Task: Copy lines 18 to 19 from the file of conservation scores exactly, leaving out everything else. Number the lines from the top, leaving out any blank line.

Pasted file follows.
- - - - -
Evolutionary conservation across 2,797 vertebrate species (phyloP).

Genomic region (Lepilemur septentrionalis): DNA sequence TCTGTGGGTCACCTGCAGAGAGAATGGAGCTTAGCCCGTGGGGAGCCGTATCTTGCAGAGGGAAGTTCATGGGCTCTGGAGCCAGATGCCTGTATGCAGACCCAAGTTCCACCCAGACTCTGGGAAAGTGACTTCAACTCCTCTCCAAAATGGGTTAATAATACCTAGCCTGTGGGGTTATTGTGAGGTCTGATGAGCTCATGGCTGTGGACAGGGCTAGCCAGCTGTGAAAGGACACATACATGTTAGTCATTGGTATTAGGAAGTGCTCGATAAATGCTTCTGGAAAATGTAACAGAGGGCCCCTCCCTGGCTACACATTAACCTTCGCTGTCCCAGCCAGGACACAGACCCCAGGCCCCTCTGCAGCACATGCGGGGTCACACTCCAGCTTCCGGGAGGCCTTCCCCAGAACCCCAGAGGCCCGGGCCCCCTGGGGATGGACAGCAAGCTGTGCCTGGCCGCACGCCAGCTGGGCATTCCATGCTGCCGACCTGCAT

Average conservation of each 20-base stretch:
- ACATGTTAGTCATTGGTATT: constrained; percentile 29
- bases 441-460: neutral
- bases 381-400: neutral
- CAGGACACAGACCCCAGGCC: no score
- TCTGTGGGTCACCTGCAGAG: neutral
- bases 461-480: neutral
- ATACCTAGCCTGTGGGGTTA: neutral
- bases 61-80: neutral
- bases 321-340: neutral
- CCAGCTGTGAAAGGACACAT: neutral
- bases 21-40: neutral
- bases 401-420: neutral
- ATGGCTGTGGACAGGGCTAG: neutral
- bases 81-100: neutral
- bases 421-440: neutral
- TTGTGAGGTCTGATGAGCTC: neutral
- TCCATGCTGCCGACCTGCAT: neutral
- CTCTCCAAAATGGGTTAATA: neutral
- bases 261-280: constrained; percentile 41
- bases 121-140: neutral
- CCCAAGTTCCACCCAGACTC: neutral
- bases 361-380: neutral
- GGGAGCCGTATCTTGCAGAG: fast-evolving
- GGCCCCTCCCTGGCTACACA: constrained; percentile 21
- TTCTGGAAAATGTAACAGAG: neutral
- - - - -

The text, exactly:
- bases 421-440: neutral
- TTGTGAGGTCTGATGAGCTC: neutral